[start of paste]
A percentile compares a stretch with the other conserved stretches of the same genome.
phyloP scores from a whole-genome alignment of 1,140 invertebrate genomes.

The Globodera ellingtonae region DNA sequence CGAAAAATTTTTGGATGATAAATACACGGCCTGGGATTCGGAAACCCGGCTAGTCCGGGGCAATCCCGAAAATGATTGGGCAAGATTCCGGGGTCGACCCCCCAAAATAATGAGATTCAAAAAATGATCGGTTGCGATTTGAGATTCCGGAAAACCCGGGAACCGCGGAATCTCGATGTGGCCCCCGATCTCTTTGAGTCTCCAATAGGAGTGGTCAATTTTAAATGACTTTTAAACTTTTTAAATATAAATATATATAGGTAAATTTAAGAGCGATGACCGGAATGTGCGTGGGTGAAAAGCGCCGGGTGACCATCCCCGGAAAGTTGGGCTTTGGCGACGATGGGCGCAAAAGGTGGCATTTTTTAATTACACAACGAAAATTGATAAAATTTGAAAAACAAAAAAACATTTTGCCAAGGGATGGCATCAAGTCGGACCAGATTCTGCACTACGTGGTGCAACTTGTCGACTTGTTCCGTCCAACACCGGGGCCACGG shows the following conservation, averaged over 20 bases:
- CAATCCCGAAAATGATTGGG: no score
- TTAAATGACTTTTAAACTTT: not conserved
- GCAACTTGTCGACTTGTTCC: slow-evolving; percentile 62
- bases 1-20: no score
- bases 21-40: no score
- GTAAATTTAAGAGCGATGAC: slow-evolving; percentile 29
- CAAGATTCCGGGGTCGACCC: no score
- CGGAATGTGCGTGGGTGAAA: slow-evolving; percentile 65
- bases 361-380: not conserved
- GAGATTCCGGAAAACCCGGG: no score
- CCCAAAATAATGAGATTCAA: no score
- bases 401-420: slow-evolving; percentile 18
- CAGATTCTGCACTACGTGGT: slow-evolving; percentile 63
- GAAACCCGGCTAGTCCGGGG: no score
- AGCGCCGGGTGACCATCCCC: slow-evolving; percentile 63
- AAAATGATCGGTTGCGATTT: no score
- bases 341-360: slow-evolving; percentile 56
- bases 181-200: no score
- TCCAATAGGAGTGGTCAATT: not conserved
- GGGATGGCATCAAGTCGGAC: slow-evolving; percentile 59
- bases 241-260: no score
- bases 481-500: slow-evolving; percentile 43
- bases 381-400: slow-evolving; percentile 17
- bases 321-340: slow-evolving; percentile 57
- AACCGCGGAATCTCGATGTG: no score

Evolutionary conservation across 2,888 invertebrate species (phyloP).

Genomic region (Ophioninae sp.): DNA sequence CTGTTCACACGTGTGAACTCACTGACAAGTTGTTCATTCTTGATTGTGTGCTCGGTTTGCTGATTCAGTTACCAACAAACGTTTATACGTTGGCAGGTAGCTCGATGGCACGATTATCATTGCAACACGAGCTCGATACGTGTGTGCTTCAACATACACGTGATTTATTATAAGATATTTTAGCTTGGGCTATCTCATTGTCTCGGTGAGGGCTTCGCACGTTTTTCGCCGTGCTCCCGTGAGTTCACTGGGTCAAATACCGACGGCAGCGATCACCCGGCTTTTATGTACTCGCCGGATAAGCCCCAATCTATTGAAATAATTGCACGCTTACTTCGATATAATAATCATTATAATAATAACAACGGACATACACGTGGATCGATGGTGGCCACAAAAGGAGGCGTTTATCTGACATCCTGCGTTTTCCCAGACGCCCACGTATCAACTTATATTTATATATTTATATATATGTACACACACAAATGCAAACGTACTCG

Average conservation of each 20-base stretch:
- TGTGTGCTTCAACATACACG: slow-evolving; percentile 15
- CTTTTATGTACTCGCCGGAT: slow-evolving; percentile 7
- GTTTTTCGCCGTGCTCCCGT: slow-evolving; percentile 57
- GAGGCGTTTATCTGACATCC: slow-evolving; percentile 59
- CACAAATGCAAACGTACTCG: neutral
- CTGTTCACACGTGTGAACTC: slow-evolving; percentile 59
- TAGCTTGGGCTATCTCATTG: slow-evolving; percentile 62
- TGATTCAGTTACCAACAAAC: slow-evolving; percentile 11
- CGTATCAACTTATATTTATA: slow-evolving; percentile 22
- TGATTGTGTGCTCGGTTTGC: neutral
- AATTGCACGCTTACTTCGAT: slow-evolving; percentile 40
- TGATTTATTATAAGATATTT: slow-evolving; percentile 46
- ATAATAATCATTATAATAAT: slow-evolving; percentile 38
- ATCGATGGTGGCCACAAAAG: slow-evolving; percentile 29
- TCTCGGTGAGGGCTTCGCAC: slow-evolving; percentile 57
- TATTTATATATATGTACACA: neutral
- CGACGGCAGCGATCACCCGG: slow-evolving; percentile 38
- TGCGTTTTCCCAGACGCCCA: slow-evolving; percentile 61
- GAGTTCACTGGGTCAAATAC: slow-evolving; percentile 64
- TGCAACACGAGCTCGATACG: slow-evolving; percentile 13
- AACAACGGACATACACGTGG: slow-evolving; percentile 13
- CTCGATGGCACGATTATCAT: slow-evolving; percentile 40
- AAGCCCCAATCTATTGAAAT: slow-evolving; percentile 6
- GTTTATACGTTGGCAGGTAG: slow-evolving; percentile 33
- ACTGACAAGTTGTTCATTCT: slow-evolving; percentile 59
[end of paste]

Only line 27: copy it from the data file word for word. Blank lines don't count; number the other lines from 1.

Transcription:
- bases 321-340: slow-evolving; percentile 57